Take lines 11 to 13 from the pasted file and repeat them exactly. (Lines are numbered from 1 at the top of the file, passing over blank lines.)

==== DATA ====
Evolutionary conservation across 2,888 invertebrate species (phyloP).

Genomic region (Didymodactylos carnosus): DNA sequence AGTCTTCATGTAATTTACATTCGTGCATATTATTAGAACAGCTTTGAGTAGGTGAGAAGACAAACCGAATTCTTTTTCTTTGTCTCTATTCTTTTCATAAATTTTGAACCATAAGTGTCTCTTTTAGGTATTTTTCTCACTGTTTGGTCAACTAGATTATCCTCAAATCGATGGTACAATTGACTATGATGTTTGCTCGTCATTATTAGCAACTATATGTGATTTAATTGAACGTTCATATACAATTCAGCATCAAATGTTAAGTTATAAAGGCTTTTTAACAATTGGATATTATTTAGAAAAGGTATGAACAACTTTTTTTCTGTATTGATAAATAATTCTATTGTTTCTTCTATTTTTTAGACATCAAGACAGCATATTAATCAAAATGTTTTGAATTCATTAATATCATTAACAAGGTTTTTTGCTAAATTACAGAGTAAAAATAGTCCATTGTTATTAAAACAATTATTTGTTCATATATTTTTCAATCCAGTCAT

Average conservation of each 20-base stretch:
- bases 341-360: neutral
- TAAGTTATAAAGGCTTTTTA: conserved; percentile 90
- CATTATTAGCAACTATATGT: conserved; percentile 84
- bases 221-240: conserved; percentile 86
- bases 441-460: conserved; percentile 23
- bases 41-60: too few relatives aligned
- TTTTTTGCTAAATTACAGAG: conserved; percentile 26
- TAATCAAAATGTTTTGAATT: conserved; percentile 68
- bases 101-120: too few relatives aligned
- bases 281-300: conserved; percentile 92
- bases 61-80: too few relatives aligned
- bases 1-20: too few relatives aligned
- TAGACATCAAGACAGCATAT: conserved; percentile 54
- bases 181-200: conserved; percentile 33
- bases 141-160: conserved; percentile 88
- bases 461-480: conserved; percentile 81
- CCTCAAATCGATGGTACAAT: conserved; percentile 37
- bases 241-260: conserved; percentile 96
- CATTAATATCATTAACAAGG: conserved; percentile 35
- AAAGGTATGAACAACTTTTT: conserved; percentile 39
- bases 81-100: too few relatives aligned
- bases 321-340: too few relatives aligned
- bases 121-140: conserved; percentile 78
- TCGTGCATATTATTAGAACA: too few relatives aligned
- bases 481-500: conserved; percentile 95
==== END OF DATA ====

- TAATCAAAATGTTTTGAATT: conserved; percentile 68
- bases 101-120: too few relatives aligned
- bases 281-300: conserved; percentile 92